Kumartuli: Putting life into clay

Kumartuli: Putting life into clay
Photo Credit: Debjeet Kundu

Durga Puja is the biggest festival for Bengalis worldwide and it all starts with the idols from these narrow lanes of Kumartuli in Kolkata.


August 20 , 2014
05 Min Read

Festivals, food and football — and every Kolkatan is a happy soul. It's not been long since the World Cup 2014 concluded in Brazil and if you are wondering what Kumartuli has to do with that — it was supplying idols of footballers to the fanatics all over the state!

Durga Puja - the common 'favourite five days' in every Bengali's life - is knocking at the door. But the fun can only begin once Durga, with her four children, reaches her 'baaper bari' (paternal home). And so it's the artisans at Kumartuli who are literally on war footing now to get this entourage ready on time.
It all starts with a few strands of straw and clay from the Hooghly river that steadily takes the shape of a larger than life idol.
Although Kumartuli keeps churning out idols for various pujas round the year, it's in the month of September that the narrow Banamali Sarkar Lane comes to life.
After the scorching summer and monsoon, the festivities begin with Ganesh Chaturthi in this country. Although it isn't as big in Bengal as it is in Maharashtra or some southern states, Kumartuli still serves to the demand of Ganesh idols while simultaneously working on the Durga idols.
This one, I was told, was being readied to be packed off to Hyderabad.
Festivals, food and football - and every Kolkatan is a happy soul. It's not been long since the World Cup 2014 concluded in Brazil and if you are wondering what Kumartuli has to do with that - it was supplying idols of footballers to the fanatics all over the state!
Idol making at Kumartuli is an extremely arduous task. After the first lot of workers bind the straws, the next lot takes over to put clay over them. The master artisans then carve out the intricate details and give the finishing touches to the Durga idols.
In earlier days, artisans used to stay in the house where the puja was being performed and give shape to an idol over a few weeks' time. And there were rituals to be followed. For example, the 'chakkhu daan' - or drawing of the eyes - was performed only at the start of Debi Pakkho or Mahalaya, the day Durga is invited to descend from her heavenly abode. Some family pujas still maintain the traditions.
In an estimated figure, Kumartuli supplies nearly 13,000 idols each year, and the number is only growing. Apart from various parts of Kolkata and the suburbs, the idols reach as many as 40 countries - including those in UK, USA, Europe and even Africa - for the various Bengali association pujas there.
There are various 'gharana' of idol making. For instance, this one is an 'ek chaala' which means Durga and her family are all under one common background in a single structure. This is the more traditional way of depicting Durga.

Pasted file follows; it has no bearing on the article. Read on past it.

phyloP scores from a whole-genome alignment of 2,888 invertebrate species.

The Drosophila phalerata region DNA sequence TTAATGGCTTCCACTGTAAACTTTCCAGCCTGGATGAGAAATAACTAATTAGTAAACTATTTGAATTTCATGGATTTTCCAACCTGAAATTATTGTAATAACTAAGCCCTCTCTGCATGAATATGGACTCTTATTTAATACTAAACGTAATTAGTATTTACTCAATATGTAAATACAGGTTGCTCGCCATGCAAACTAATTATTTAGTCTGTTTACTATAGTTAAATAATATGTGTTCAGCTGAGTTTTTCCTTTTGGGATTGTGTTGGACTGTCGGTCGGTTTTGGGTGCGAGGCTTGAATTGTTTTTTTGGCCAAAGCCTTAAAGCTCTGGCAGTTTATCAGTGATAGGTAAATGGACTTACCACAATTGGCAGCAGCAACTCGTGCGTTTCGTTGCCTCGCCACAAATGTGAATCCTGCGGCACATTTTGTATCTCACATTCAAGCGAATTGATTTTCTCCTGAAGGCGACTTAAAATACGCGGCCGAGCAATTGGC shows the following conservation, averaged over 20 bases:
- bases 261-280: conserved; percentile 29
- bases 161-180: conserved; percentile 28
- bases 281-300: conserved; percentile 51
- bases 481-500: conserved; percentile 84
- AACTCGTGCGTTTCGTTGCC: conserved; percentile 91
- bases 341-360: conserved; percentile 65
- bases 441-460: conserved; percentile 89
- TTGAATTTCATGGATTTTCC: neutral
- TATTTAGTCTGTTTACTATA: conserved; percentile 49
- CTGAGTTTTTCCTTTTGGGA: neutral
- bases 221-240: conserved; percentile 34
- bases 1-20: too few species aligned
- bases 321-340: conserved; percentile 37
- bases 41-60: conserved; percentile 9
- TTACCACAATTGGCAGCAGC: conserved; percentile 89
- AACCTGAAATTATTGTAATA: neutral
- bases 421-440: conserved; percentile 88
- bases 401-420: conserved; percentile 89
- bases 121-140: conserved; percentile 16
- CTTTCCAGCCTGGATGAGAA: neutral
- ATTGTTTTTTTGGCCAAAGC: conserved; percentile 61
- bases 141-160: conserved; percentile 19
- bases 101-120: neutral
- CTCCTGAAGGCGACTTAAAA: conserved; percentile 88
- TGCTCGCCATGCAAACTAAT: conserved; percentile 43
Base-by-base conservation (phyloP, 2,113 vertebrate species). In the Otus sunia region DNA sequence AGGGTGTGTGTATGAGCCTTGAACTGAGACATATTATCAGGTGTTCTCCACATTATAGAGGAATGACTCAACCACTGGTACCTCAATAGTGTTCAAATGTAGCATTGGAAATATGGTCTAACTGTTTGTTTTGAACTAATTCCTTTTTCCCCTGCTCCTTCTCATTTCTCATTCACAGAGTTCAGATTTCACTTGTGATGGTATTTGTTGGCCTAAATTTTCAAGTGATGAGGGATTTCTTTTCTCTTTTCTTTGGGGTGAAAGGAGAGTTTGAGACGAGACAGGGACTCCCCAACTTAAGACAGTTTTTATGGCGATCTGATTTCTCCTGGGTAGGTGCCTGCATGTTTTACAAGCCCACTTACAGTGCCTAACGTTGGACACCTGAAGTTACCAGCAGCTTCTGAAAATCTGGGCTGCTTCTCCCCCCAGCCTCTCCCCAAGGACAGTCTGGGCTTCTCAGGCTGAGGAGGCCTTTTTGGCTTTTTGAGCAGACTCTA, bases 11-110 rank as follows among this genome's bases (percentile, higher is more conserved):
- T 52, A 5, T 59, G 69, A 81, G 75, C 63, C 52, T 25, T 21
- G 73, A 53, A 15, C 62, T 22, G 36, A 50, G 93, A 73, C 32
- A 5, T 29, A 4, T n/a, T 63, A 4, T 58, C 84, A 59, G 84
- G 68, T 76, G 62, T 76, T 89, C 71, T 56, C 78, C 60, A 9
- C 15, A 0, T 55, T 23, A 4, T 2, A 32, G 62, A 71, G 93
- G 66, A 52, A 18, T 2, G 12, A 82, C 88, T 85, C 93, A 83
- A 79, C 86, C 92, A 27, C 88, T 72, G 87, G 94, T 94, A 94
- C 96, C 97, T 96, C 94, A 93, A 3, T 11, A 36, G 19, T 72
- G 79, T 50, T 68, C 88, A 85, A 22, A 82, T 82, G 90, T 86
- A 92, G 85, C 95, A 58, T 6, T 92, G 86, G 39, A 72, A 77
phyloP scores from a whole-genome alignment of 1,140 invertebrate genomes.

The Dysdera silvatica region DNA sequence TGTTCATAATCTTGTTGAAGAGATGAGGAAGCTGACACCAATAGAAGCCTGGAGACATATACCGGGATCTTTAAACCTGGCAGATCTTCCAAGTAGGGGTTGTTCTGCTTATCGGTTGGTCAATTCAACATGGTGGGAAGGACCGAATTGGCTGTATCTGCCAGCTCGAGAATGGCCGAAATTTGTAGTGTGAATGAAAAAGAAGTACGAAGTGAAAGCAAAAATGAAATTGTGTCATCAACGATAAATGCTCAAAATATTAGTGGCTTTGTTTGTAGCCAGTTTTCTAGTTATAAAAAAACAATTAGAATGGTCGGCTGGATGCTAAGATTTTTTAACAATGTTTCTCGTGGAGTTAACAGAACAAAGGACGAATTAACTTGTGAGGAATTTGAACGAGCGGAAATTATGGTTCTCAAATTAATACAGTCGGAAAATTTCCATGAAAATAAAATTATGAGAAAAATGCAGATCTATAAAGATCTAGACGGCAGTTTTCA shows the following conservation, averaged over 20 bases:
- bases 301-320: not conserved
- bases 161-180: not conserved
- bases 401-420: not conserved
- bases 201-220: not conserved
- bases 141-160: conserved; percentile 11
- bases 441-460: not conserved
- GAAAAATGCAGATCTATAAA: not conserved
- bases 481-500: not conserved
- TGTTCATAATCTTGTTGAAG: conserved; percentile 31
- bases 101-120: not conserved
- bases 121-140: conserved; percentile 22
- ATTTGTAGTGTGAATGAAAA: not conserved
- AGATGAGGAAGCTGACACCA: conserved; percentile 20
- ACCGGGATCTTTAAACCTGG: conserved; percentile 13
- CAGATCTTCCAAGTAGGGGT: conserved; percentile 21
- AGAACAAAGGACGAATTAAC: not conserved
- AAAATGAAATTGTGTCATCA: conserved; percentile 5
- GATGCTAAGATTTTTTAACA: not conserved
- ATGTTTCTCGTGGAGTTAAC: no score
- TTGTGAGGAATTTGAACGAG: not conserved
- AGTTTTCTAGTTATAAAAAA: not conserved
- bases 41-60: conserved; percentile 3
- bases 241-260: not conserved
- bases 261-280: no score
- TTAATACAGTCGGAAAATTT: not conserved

And this one represents the Krishnanagar-gharana in which no external materials are used for Durga's saree and ornaments as these are carved out of the same clay.
This little ek-chaala would soon be flying off to Australia.
The traditions may be age-old, but technology is helping the artisans too. Many loyal customers, and even prospective ones, can now see the idols through WhatsApp or videos on their mobile phones.
From ornaments to weapons - Durga and her family carry a huge baggage of accessories. So it's busy time for those artisans too.
Before the much anticipated 'pujor chhuti' (puja holidays) comes the dreaded school exams. So while the elders are busy making idols, this little girl has no time to gape at them (idols).
An artist slowly giving life to his creation. The quiteness that usually prevails in Kumartuli is in sharp contrast to what it looks like a week from the Pujas.
Along with idols of Durga, artists create various other clay works used in decorating pandals all over Kolkata.
Theme-pujas and pandals may be drawing the numbers for organisers in Kolkata, but the saabeki (traditional) way of idol making still rules at Kumartuli.
In just over a fortnight's time, these weapon-laden hands of Durga will help Kolkata forget many of its everyday grievances for five days. While the city will be full of lights, Kumartuli will wear a deserted look... after all, Durga, in all her splendour, never stays at Kumartuli.


Related Articles

Have You Seen Durga Puja...

Rangeet Ghosh 02 Min Read

The Rituals Of Durga...

Sharmistha Chaudhuri 02 Min Read

Pandal and Pujos: Of...

Sharmistha Chaudhuri 03 Min Read

Here to there

Explore Directions(Routes) and more...
to Go

Other Editions

Outlook’ is India’s most vibrant weekly news magazine with critically and globally acclaimed print and digital editions. Now in its 23rd year...

Explore All
Got a question?Ask Marco
  • Check out our Magazine of the month
  • Offbeat destinations
  • In-depth storytelling
  • Stunning pictures
  • Subscribe

Check Out Our Latest Issue